Each position conventionally has an associated number, for use in scorekeeping by the official scorer: 1 (pitcher), 2 (catcher), 3 (first baseman), 4 (second baseman), 5 (third baseman), 6 (shortstop), 7 (left fielder), 8 (center fielder), and 9 (right fielder).
A catcher and shortstop’s mobility is limited by being left-handed. While a right-handed thrower will naturally be in the position to get the ball where it needs to be, a left-handed thrower’s awkward range of motion and form adds precious milliseconds to a play in a game where every tiny thing counts.
The shortstop position is between the second base and the third baseman. Its name comes from where it’s located, as it requires the player to stop the short side of the field and act as a cutoff for the left and center fielders. Also seen on box scores and graphics, the shortstop position is labeled SS.
Pitchers are the most important player on the defense. All play starts with how well the pitcher can get the batter to miss the baseball. Pitchers try to throw strikes, but also try to throw the baseball where the batter cannot hit it.
Normally the second baseman will cover second on a steal attempt with a right-handed batter at the plate and the shortstop will cover second when a left-handed batter is up.
All of the characteristics that make someone a good boxer—light feet, quick hands, lack of concern for your well-being—also make you a good third baseman. But like most lunks, the third baseman has a big heart, which is why you’re also the most reliable guy on the team—on the field and off.
How do I spot obstruction? - Fielders without the ball often stand on a base or in the base path. Doing so does not make them guilty of obstruction. They’re not obstructing unless a runner’s advance or path is altered.
The outfield positions are generally considered to be easier to play than the infield positions and tend to be dominated by good hitters. Center field is usually considered the hardest outfield position.
This is a good position to put a player who is quick, small(er), has a good glove but may not be developed in throwing velocity. Fearlessness: there’s a lot of action at second base and it often includes fielding hard-hit ground balls.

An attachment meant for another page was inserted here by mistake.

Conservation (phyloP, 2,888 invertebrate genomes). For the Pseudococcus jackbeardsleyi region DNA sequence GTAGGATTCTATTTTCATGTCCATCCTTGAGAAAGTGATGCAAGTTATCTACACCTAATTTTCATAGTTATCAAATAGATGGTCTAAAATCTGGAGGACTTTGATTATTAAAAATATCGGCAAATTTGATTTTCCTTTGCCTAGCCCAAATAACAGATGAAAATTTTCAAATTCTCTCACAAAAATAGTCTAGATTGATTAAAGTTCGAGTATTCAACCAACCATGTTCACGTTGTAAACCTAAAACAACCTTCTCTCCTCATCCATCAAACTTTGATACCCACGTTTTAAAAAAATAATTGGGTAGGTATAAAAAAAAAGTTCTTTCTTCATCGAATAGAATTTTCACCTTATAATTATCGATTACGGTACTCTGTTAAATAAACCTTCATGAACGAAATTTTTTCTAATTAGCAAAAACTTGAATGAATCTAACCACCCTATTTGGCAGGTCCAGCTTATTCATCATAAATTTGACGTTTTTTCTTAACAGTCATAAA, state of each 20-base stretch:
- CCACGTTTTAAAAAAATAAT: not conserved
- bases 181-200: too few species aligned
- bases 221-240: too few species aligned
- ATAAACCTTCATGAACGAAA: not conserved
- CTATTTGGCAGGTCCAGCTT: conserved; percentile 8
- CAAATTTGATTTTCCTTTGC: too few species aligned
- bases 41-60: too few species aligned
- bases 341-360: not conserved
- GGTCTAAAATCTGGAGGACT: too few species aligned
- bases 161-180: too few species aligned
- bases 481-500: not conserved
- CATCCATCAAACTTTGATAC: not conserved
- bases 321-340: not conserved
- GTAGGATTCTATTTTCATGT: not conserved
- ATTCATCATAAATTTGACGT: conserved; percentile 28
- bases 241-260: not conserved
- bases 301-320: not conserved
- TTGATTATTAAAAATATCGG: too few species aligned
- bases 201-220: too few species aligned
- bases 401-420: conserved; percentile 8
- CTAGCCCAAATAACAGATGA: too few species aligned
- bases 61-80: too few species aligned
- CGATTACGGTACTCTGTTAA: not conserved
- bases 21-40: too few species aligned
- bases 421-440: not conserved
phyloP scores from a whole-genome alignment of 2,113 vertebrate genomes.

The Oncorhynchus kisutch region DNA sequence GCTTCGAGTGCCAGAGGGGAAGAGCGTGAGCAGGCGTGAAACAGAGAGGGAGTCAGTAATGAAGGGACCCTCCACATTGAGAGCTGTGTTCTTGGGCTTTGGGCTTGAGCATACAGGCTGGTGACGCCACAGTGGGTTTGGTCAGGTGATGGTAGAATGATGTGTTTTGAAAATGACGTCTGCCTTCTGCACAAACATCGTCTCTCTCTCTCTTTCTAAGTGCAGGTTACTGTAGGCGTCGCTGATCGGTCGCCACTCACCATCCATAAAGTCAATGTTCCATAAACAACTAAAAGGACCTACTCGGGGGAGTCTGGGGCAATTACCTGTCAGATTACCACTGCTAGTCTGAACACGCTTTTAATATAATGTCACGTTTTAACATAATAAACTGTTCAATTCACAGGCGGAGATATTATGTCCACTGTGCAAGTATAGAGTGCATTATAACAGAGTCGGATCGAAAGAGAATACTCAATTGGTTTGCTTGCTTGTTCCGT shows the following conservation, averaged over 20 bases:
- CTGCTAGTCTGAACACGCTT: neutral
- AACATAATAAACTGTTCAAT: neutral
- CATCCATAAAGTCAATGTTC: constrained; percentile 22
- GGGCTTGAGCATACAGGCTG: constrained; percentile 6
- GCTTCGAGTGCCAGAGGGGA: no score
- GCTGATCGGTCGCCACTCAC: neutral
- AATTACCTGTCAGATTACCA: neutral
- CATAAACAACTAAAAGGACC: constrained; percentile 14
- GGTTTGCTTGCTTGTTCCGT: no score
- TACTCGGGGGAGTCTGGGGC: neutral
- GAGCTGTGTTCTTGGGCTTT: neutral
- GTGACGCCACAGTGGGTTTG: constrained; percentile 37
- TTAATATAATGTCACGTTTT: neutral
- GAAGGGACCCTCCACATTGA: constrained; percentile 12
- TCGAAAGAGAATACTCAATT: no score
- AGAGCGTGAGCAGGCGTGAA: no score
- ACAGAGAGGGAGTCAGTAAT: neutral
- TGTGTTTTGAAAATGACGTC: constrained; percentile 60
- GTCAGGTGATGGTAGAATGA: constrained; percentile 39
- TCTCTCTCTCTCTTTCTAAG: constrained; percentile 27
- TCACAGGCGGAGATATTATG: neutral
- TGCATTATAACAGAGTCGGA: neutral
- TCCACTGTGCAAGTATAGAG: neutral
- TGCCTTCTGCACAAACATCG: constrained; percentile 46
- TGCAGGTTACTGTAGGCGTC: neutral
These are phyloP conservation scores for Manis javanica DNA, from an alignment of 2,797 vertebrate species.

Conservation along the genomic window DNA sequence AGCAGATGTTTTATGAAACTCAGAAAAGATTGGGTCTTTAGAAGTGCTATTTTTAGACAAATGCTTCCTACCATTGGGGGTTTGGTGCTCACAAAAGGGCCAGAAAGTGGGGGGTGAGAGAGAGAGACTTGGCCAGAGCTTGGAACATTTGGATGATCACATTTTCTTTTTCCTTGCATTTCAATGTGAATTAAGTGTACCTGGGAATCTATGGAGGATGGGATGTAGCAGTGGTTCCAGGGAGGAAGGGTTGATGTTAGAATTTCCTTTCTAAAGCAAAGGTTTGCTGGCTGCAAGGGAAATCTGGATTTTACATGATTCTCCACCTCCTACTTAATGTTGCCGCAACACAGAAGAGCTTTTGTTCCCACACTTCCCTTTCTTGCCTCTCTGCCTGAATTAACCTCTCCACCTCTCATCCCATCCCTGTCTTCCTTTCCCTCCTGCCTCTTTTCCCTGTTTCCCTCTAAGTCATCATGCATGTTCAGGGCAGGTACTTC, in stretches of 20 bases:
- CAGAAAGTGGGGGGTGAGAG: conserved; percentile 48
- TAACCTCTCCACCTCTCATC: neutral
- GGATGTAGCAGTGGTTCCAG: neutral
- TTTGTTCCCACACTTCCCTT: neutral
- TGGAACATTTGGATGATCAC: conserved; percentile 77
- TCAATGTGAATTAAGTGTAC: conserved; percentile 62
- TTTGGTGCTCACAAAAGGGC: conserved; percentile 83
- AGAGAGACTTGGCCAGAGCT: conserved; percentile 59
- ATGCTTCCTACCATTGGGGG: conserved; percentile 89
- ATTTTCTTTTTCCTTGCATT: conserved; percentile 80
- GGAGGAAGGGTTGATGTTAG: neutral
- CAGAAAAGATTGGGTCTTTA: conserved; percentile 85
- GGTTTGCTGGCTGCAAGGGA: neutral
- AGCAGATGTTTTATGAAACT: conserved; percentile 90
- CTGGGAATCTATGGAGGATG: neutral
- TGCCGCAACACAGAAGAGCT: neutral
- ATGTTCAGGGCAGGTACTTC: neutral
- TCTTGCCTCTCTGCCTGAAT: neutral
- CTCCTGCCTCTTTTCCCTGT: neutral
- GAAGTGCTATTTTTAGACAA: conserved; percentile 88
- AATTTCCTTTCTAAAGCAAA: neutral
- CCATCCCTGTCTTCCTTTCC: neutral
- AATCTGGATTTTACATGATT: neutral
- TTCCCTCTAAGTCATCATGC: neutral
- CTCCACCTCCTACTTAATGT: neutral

Third Base: Third base, also known as the ‘Hot Corner,’ is a tough position to play defensively. The margin of error is small when a third baseman has to make the longest infield throw to nail a runner at first base.
Of all outfield positions, the right fielder often has the strongest arm, because they are the farthest from third base.
All outfielders have the ability to call off all infielders. The shortstop has the ability to call off all other infielders but not outfielders. If he is moving back into the outfield then he has to give up priority to the outfielder coming in on the ball.
Third Base is the Best Baseball Position:
Because no other position player is closer to the batter, a third baseman must have catlike reflexes, a strong arm and not be afraid of a hard hit ball. Most young hitters are right handed and the good ones pull the ball.
The summer baseball season will soon be in “full swing” and new research published by the National Athletic Trainers’ Association (NATA) shows that high school pitchers who also play catcher, a common practice in the game, suffer more injuries than pitchers who play other secondary positions.
Lefties are ideal for first base because with their glove on their right hand, it makes it easy for them to turn to the base with their glove facing the field. Right-handed first basemen have to take a few extra steps to turn their bodies, which is a disadvantage for them compared to lefties.
“Lefties can’t play catcher because your head hangs over home plate when you make a tag.” “You’ve got the ball in your right hand, you’re blocking the plate with your left foot. When you go to make the tag, you’re exposed.
Along with the Center Fielder, the Left Fielder will probably see the most action in the outfield and consequently should be adequate at catching fly balls. Furthermore, a lot of balls that make it past the infield will bounce along to the Left Fielder.
As a result, Aroldis Chapman is credited with throwing the fastest pitch in MLB history. On Sept. 24, 2010, Chapman made MLB history. Then a rookie relief pitcher for the Cincinnati Reds, the fireballer unleashed a fastball clocked at 105.1 mph by PITCH/fx. MLB later bumped that up to 105.8 mph.